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In Rails, you can find the number of records using both Model.size and Model.count. If you're dealing with more complex queries is there any advantage to using one method over the other? How are they different?

For instance, I have users with photos. If I want to show a table of users and how many photos they have, will running many instances of user.photos.size be faster or slower than user.photos.count?

Thanks!

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4 Answers 4

up vote 139 down vote accepted

You should read that, it's still valid.

You'll adapt the function you use depending on your needs.

Basically:

  • if you already load all entries, say User.all, then you should use length to avoid another db query

  • if you haven't anything loaded, use count to make a count query on your db

  • if you don't want to bother with these considerations, use size which will adapt

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18  
If size adapts to the situation anyway, then what need is there for length and count at all? –  sscirrus May 21 '11 at 17:32
    
Ok, the link helped a ton. Thanks! –  Andrew May 21 '11 at 17:53
12  
@sscirus - So that size can make a call to them when you make the call to size (after it determines which one to call). –  Batkins Dec 30 '11 at 20:34
8  
Be careful with just defaulting to size, however. For example if you create a new record without going through the relation, i.e. Comment.create(post_id: post.id), your post.comments.size will not be up to date, while post.comments.count will. So just be careful. –  mrbrdo Mar 31 '13 at 19:52
3  
Also, if you build several objects through a relation: company.devices.build(:name => "device1"); company.devices.build(:name => "device2"), then company.devices.size and .length will include the number of objects you've built but haven't saved, .count will report only the count from the database. –  Shawn J. Goff Sep 6 '13 at 18:54

As the other answers state:

  • count will perform an SQL COUNT query
  • length will calculate the length of the resulting array
  • size will try to pick the most appropriate of the two to avoid excessive queries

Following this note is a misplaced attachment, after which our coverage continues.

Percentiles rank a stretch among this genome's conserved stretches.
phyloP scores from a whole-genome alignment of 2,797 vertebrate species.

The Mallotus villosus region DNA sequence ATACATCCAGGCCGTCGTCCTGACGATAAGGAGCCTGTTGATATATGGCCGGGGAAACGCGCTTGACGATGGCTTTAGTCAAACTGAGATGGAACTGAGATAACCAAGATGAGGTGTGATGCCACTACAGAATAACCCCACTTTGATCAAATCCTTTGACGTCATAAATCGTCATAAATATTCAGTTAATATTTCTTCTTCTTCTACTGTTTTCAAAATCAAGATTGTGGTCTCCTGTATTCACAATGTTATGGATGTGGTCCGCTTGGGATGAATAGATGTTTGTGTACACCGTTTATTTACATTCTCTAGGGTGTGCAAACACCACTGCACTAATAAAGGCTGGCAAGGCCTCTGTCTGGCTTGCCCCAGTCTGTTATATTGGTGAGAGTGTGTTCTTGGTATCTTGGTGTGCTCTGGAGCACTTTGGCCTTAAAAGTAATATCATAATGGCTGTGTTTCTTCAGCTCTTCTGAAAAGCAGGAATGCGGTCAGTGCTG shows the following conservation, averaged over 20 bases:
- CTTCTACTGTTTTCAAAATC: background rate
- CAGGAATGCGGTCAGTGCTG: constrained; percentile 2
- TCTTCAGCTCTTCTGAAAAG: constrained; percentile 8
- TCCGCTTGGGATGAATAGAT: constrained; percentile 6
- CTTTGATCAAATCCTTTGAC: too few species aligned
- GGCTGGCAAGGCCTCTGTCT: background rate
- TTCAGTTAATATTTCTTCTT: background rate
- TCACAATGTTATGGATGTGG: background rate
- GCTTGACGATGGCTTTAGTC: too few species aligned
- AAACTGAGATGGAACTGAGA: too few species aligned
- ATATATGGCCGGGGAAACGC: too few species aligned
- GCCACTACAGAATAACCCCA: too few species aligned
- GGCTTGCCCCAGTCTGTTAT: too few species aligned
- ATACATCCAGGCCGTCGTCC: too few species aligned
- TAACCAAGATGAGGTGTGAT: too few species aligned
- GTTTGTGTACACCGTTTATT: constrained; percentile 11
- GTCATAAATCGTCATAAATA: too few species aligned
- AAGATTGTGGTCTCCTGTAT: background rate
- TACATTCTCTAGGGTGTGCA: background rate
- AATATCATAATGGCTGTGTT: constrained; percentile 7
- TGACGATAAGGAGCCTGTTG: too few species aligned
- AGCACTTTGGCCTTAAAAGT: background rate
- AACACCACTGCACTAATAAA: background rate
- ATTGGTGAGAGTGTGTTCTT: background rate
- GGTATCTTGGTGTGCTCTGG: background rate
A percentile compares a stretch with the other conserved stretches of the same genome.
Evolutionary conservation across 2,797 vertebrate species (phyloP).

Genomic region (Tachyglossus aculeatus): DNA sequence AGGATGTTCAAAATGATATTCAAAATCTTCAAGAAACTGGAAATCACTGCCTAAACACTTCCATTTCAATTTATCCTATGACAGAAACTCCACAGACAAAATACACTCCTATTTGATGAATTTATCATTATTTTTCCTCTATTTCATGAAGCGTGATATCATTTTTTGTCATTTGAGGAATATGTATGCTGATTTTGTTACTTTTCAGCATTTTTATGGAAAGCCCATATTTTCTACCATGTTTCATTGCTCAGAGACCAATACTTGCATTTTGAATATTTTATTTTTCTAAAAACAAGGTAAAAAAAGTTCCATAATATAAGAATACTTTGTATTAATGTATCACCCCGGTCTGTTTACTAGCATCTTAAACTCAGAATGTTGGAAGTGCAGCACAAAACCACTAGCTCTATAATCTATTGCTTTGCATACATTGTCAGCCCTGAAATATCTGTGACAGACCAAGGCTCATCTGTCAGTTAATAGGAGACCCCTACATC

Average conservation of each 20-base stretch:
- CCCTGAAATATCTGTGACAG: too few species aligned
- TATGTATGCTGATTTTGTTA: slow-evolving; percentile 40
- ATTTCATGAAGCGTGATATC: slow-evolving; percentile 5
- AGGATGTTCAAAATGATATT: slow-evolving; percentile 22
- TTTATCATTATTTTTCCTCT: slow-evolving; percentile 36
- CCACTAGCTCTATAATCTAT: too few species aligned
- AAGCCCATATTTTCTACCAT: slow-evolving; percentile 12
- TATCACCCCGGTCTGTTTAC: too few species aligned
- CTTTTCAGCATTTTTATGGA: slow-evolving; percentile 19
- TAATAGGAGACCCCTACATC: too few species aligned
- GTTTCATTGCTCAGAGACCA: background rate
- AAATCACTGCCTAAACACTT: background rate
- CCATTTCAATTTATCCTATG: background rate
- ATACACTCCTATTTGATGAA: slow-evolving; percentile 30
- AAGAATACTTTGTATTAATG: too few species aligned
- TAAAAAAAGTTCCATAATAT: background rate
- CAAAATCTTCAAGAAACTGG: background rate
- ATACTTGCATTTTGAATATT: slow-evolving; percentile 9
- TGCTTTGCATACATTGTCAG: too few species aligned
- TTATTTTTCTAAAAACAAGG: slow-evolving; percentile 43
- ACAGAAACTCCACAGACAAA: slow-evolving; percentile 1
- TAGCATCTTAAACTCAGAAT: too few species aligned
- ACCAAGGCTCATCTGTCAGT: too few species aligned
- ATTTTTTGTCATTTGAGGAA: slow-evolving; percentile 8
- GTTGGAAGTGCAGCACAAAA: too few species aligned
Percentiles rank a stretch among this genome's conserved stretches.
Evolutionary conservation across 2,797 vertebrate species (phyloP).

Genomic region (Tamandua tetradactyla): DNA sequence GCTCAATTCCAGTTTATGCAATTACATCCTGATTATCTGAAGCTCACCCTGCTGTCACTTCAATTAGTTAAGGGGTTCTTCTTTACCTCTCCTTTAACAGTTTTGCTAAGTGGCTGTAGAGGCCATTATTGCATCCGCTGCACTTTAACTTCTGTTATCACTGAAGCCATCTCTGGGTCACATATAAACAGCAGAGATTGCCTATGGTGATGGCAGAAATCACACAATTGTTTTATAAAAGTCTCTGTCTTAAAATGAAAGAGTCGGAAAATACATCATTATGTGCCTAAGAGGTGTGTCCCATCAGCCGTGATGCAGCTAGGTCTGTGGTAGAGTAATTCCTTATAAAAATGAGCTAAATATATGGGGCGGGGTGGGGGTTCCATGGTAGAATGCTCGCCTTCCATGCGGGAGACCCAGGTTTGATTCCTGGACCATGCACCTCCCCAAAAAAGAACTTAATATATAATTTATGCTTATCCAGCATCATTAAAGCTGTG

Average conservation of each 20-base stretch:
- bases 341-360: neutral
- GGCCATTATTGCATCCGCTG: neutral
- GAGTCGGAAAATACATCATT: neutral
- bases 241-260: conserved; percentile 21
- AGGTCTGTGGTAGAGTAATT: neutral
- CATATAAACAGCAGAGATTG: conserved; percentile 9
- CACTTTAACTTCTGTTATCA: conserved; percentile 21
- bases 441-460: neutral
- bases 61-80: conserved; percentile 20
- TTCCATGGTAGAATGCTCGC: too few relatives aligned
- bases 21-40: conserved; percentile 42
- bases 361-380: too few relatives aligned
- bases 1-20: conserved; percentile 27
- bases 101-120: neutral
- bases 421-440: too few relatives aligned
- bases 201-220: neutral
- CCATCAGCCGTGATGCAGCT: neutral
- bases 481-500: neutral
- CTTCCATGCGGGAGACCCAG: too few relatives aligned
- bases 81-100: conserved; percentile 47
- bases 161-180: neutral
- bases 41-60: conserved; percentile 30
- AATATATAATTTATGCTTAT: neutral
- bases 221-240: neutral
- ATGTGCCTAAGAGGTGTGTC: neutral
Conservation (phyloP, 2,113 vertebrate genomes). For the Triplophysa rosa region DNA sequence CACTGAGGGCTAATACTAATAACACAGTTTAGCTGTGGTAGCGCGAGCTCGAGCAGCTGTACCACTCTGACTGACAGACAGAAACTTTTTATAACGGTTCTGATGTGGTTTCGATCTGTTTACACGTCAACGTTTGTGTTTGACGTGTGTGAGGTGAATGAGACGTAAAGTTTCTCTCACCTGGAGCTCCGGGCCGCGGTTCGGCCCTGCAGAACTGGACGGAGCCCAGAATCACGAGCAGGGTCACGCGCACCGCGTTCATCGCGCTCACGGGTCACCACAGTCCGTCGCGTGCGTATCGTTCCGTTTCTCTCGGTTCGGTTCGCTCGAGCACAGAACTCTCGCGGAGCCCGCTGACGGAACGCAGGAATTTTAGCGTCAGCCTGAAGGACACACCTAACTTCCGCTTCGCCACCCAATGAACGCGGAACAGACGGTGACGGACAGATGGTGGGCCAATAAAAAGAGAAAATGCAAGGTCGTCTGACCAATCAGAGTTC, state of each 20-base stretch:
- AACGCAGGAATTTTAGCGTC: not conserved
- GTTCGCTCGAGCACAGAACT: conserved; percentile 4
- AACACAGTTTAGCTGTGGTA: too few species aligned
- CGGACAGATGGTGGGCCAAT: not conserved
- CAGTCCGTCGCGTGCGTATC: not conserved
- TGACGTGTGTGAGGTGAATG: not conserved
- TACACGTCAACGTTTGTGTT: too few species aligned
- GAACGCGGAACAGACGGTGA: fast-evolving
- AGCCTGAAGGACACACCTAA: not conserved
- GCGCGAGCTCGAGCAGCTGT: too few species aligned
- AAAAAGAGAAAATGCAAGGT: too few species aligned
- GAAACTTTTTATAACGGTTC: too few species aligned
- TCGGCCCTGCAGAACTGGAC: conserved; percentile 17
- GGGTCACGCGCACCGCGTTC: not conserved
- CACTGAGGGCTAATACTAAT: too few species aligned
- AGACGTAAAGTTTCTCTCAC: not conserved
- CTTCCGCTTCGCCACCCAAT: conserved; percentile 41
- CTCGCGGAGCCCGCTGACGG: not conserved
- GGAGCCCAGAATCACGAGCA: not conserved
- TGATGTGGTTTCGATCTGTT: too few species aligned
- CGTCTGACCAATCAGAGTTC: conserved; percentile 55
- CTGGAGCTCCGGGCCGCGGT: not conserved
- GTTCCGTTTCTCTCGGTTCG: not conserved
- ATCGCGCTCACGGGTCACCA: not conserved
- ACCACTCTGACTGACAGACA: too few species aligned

But there is one more thing. We noticed a case where size acts differently to count/lengthaltogether, and I thought I'd share it since it is rare enough to be overlooked.

  • If you use a :counter_cache on a has_many association, size will use the cached count directly, and not make an extra query at all.

    class Image < ActiveRecord::Base
      belongs_to :product, counter_cache: true
    end
    
    class Product < ActiveRecord::Base
      has_many :images
    end
    
    > product = Product.first  # query, load product into memory
    > product.images.size      # no query, reads the :images_count column
    > product.images.count     # query, SQL COUNT
    > product.images.length    # query, loads images into memory
    

This behaviour is documented in the Rails Guides, but I either missed it the first time or forgot about it.

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Say your model is named "Ticket".

Ticket.count queries the database for the number of records in that table.

Ticket.all.size loads up a collection of all the data then sends it to Ruby which counts the size of that collection.

@tickets.size is the same as Ticket.all.size.

If all you want to do is display the number of records, go with Ticket.count. It should be the most efficient because the database won't need to send all of the data to the application, instead it will just send the count.

Thanks to the folks in #RubyOnRails for clarifying this for me!

Edit: If you have models with associations, you can add a counter cache to make finding the number of belonging objects more efficient when you do something like @customer.orders.size.

With this option, Rails will keep the cache value up to date, and then return that value in response to the size method, as opposed to making a call to the database to perform a COUNT(*) every time.

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Sometimes size "picks the wrong one" and returns a hash (which is what count would do)

In that case, use length to get an integer instead of hash.

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